Studying & Test Prep

Studying at the college-level

Finding the right strategies for you requires reflecting your current habits, identifying small changes you can make for yourself, trying out new approaches, and adjusting to solidify the approaches that work best for your work style.

The Study Cycle

What does studying look like for you on a day-to-day basis? The Study Cycle is a helpful model to help you stay accountable for the studying that should take place throughout the semester and avoid cramming. The Study Cycle employs metacognition, or "thinking about thinking," which helps college students maximize their learning, problem-solving, and academic performance. Students want to plan, monitor, and evaluate their understanding and performance regularly, not just on the exam!

What is a study plan? Why do I need one?

It is easy to feel like you don’t have time to create a study plan prior to an exam and it will be more time efficient to just dive in. You may find yourself sorting through a multitude of materials – textbooks, lecture slides, notes, previous exams, homework examples – and feeling overwhelming to determine which direction is best. This is distracted studying, where you spend more time preparing what to study versus actually reviewing material in a way that “sticks.”

Why should I create a study plan?
Designing your study plan

How should I design my study sessions?

Study sessions can be exhausting. With so many upcoming assignments, it can be difficult to stay started or stay focused on a particular task. In order to optimize your study time, consider the following guide that can help you identify priorities, focus on a specific task, take scheduled breaks, and keep on top of your progress.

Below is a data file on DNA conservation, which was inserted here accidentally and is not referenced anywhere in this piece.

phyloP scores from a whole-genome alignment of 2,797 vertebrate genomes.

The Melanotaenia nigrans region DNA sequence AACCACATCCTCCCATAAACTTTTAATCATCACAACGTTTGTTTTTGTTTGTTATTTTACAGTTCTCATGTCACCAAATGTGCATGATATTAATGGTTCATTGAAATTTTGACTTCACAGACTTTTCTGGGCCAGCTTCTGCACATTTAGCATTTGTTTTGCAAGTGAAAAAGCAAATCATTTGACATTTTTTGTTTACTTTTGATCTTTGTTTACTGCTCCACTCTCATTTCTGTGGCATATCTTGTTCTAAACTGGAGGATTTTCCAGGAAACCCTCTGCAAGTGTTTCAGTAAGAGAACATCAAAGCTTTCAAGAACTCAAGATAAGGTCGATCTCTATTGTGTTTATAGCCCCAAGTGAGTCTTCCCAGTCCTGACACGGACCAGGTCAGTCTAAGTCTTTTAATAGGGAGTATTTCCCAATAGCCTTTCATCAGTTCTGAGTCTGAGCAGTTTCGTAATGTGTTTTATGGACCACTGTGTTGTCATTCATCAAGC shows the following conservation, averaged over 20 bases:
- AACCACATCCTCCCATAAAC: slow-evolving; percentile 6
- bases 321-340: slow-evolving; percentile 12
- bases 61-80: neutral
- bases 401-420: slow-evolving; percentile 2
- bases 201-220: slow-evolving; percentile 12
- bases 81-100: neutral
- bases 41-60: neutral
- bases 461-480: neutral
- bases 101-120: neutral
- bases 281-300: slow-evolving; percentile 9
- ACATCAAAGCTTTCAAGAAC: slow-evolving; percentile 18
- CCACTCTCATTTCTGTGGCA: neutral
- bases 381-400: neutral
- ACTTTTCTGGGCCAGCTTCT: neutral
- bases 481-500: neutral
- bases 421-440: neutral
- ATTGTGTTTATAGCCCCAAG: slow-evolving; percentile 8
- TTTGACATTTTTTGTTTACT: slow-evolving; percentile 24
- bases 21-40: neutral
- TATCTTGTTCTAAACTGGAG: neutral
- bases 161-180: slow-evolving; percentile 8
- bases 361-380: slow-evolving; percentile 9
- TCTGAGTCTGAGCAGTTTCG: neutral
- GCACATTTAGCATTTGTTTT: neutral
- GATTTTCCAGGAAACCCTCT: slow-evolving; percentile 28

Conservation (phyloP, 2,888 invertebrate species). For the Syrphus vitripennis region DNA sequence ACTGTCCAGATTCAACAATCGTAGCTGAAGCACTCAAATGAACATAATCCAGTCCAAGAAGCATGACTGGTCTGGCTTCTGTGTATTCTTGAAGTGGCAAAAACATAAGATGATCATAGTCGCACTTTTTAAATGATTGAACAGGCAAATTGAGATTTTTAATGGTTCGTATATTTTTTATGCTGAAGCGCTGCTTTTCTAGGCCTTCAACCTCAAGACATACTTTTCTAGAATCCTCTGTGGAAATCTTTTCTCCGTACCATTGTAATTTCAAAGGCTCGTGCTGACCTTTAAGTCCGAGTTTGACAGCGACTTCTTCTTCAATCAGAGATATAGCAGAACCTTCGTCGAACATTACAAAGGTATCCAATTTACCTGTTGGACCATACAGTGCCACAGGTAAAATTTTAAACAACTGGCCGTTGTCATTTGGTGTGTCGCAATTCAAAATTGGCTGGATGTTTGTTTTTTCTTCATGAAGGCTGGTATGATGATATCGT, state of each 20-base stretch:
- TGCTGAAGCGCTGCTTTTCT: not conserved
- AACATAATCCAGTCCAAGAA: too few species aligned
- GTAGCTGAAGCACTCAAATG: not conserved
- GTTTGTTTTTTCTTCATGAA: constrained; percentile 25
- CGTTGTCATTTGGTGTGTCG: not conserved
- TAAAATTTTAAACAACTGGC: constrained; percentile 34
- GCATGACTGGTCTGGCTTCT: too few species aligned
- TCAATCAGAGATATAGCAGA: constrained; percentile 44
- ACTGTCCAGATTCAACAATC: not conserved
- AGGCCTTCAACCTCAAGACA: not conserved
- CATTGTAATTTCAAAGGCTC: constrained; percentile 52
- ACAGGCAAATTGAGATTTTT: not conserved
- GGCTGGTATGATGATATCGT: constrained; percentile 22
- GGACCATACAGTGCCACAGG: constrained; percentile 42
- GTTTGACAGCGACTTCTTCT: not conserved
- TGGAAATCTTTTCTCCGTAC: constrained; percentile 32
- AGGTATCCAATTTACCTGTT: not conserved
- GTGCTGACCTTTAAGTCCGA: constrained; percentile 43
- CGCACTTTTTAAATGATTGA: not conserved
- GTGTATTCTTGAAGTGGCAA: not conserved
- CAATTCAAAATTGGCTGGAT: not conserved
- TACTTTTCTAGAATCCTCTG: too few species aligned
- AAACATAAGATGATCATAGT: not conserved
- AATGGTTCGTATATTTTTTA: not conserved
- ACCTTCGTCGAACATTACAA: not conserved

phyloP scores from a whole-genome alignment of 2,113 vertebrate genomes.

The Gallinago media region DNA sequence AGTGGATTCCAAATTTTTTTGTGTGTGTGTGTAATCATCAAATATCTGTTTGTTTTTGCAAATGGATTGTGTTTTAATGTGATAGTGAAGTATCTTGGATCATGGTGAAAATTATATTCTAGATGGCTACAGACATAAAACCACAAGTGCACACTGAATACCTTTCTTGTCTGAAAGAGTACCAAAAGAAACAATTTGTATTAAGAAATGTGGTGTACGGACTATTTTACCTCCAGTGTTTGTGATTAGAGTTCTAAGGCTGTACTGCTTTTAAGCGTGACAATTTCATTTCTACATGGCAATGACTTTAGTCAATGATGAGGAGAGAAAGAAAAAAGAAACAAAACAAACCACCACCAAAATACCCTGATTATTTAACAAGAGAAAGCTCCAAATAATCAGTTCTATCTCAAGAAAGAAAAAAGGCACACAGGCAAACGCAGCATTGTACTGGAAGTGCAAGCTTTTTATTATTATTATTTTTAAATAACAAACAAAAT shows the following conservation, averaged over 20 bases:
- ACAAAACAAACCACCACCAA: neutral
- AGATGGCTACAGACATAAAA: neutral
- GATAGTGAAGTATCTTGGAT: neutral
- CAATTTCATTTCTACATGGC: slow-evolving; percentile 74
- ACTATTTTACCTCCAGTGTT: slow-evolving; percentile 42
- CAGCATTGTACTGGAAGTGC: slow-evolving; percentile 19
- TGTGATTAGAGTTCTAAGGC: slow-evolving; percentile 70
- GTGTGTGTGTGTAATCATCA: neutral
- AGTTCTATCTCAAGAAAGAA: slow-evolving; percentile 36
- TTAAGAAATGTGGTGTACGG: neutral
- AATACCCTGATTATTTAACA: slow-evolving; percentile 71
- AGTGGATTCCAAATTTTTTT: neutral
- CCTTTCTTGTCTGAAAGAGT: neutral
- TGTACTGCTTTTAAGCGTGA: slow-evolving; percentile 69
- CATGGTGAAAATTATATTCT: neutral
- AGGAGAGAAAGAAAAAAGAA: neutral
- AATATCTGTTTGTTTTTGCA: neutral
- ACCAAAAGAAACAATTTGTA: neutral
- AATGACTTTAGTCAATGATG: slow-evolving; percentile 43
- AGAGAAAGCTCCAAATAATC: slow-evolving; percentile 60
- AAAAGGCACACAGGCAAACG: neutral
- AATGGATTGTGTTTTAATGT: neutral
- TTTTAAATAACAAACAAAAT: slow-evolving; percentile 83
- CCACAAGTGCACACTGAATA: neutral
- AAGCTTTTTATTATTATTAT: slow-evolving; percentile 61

Assessment Strategies

Assessment is one of the most important steps of your learning process. Assessment helps secure the content into memory.

  • Retrieval Practice: Regularly test yourself on the material to gauge understanding and retention. Consider using practice exams or practice problems in your textbook and create an environment (don't use your book!). Don't have practice problems? Create your own using Bloom's taxonomy. We encourage spaced retrieval by scheduling out your assessments that allows time to elapse between student sessions, where you forget the material in between study sessions (that could range from one day to a week to a month).
  • One Minute Paper: Write down everything you know about the topic with a time constraint. Grade yourself using your notes.
  • Concept mapping: Create a visual representation of how concepts are related from memory.
  • Peer Teaching: Explain topics to classmates to reinforce your knowledge and uncover areas that need improvement. Don't have a peer willing to listen? Record yourself on a video!

Tip: You should also consider the space that you are using to study. Everyone has a different style, so consider a time where you felt focused on a task and were able to increase productivity. Where were you? Consider the space's atmosphere, such as noise and traffic. Reflect on your headspace. Were you diligent in avoiding distractions, such as peers or your phone?

Exam & Assignment Analysis
An important step in mastering new material is learning from our mistakes. After you complete an assignment (homework, problem set, paper) or take an exam, you will receive a grade or feedback from your instructor. It is important to carefully review this feedback and revisit material that you missed points on. Use this template below to guide an exam review session. The same template can be modified to review other assignments, such as homework, projects, or papers.

Reviewing instructor feedback - exam